“Palila live in a remote and rugged area of the island that not many people ever visit,” said Robert Stephens, MKFRP coordinator. “The goal of this mural is to inspire and educate the community about palila and how the DLNR is preserving this special, native bird and the māmane-naio forest they depend upon.”

Threats to the palila’s existence have included over-browsing by non-native feral sheep, goats and cattle on māmane seedlings and trees over the past 200 years. In addition to predation by non-native feral cats, the introduction invasive insects and plants, drought, fire and disease.

Currently, palila only occupy a small area on Mauna Kea but used to also live on Mauna Loa, Hualālai, and much more of Mauna Kea. Today, the population is estimated to be between only 1,300 and 1,700 individuals remaining on the planet.

“DLNR’s Division of Forestry and Wildlife (DOFAW) has built 45 miles of sheep-proof fence on Mauna Kea to prevent sheep from entering Palila critical habitat, and removing sheep in those areas, as part of its compliance with a federal court order,” said William J. Aila, Jr., DLNR chairperson. As part of the reforestation project, volunteers have planted more than 80,000 native seedlings on Mauna Kea since 2010.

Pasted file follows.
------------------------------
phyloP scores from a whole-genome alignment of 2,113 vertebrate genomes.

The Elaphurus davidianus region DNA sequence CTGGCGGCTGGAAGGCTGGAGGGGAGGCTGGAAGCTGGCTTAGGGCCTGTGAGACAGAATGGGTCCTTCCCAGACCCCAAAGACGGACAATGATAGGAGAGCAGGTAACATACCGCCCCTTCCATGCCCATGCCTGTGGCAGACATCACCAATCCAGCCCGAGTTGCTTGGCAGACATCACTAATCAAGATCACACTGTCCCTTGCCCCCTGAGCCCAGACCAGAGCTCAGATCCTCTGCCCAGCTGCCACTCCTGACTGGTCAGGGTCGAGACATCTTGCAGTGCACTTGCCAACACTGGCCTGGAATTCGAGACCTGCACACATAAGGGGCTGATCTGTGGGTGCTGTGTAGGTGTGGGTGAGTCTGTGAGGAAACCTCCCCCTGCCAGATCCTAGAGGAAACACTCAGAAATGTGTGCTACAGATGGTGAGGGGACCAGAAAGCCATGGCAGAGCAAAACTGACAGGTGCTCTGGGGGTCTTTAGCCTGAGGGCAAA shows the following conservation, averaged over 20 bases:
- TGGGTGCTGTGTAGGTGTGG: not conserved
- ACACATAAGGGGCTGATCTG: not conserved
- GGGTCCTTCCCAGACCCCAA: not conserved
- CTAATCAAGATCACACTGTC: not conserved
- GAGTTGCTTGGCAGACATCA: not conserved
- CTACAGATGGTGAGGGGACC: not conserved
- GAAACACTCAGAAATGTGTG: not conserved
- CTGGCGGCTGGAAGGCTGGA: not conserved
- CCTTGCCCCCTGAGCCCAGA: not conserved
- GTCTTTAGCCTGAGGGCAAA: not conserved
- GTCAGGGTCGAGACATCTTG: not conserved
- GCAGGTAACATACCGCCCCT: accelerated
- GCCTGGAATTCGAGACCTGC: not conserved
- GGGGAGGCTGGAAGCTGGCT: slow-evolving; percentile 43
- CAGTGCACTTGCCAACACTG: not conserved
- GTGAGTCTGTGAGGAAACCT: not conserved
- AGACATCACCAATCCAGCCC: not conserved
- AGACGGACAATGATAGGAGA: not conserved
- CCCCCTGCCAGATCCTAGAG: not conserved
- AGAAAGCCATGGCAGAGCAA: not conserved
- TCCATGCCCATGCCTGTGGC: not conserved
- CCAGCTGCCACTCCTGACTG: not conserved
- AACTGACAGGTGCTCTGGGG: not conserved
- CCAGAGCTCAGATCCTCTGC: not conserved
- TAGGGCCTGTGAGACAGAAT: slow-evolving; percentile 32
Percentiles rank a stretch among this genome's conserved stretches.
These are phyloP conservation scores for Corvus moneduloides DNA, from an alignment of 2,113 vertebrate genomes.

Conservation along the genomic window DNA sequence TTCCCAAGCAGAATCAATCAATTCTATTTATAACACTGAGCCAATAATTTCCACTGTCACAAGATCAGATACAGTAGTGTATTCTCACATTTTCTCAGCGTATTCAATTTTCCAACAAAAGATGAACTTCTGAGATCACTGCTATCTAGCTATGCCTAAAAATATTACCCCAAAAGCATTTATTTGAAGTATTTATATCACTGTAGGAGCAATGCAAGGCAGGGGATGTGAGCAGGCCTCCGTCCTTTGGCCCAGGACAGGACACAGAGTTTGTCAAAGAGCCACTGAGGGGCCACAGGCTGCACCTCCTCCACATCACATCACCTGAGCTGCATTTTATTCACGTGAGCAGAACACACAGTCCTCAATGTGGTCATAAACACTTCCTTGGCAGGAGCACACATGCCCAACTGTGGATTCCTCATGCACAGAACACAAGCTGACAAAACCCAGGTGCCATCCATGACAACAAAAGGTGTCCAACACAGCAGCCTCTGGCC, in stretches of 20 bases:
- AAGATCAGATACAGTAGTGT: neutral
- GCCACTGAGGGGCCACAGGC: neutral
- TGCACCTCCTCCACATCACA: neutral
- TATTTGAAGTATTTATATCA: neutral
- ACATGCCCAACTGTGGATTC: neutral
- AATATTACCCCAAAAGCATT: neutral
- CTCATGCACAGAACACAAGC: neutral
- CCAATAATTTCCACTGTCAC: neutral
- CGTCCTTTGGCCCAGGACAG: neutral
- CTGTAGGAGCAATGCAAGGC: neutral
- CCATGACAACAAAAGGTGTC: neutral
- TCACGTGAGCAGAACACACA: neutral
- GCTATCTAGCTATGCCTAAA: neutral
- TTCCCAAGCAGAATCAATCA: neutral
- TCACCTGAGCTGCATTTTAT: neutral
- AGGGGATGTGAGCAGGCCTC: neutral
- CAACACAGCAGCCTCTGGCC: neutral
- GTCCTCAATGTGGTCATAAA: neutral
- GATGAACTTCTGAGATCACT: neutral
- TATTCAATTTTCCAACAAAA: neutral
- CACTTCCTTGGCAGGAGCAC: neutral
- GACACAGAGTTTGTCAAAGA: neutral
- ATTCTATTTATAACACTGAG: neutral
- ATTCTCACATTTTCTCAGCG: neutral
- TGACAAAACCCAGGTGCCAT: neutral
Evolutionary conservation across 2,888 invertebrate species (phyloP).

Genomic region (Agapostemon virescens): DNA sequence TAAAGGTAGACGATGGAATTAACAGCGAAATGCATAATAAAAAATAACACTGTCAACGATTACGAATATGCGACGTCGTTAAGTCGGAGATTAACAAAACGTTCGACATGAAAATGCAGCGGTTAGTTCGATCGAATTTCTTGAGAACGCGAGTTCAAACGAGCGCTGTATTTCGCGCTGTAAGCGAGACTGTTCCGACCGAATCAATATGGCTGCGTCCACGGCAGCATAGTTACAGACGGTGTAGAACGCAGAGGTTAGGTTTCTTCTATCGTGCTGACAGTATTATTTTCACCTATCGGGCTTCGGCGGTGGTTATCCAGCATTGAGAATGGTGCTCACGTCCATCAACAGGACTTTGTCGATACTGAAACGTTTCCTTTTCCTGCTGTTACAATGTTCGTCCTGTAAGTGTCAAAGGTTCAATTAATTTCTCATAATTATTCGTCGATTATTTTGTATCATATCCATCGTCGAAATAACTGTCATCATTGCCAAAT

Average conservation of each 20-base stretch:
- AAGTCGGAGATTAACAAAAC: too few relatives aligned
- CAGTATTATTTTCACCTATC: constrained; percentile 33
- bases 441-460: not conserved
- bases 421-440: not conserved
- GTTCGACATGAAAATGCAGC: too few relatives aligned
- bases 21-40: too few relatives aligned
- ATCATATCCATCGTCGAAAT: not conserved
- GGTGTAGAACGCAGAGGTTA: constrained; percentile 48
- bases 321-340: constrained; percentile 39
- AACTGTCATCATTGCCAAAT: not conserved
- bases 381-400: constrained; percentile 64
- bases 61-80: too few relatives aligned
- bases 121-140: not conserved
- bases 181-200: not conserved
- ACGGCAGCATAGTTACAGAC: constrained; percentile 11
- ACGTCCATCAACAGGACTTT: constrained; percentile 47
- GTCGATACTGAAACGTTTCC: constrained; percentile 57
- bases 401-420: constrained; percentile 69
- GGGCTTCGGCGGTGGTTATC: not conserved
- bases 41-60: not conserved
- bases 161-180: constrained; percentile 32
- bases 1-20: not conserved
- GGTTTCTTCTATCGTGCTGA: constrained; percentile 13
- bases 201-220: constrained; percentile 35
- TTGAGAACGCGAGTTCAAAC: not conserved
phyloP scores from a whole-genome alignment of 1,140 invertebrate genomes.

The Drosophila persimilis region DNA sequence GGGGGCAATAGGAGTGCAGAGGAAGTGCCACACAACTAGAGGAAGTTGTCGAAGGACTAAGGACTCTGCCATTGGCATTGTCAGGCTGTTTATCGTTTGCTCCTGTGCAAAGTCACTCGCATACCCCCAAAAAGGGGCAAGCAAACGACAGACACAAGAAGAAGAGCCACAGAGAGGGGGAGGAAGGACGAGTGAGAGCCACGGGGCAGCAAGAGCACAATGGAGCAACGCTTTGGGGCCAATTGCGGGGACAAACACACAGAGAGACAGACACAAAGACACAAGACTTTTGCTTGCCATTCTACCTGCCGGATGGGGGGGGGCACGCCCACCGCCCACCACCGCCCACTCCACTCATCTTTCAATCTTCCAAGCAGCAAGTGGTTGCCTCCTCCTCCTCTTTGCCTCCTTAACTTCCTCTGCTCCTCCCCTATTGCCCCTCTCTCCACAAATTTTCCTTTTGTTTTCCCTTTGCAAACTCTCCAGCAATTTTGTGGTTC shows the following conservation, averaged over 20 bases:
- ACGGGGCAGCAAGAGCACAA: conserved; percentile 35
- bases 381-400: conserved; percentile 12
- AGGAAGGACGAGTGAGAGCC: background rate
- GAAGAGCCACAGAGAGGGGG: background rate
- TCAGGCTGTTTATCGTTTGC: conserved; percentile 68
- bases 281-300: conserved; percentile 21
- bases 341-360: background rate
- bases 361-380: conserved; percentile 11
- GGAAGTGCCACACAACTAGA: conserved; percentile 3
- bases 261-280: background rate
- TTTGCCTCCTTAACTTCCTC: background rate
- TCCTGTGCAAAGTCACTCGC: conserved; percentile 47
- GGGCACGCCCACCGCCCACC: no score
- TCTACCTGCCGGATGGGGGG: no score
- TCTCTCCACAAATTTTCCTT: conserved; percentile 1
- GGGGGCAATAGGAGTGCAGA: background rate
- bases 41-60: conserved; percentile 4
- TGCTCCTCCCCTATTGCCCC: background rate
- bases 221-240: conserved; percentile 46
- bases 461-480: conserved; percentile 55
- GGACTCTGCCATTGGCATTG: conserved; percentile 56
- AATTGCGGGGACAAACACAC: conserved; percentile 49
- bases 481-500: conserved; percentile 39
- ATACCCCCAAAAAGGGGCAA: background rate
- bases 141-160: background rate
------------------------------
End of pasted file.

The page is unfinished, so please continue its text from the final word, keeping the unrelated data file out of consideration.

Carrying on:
Kam’s numerous murals on Hawai‘i island and O‘ahu have focused on Hawai‘i’s native plants and animals. She was inspired to do this project because, “This mural’s visual information, which is fueled by a singular message to save a native species, will endure beyond its intrinsic value,” she said.

Kam depicted the mural in the style of a 1940s-era fruit crate label. She said, “It was the perfect fit in its simplicity and aesthetics, and familiar to Hilo’s agricultural community.”

To learn more about palila and how DLNR is protecting Hawai‘i for generations to come, visit: www.RestoreMaunaKea.org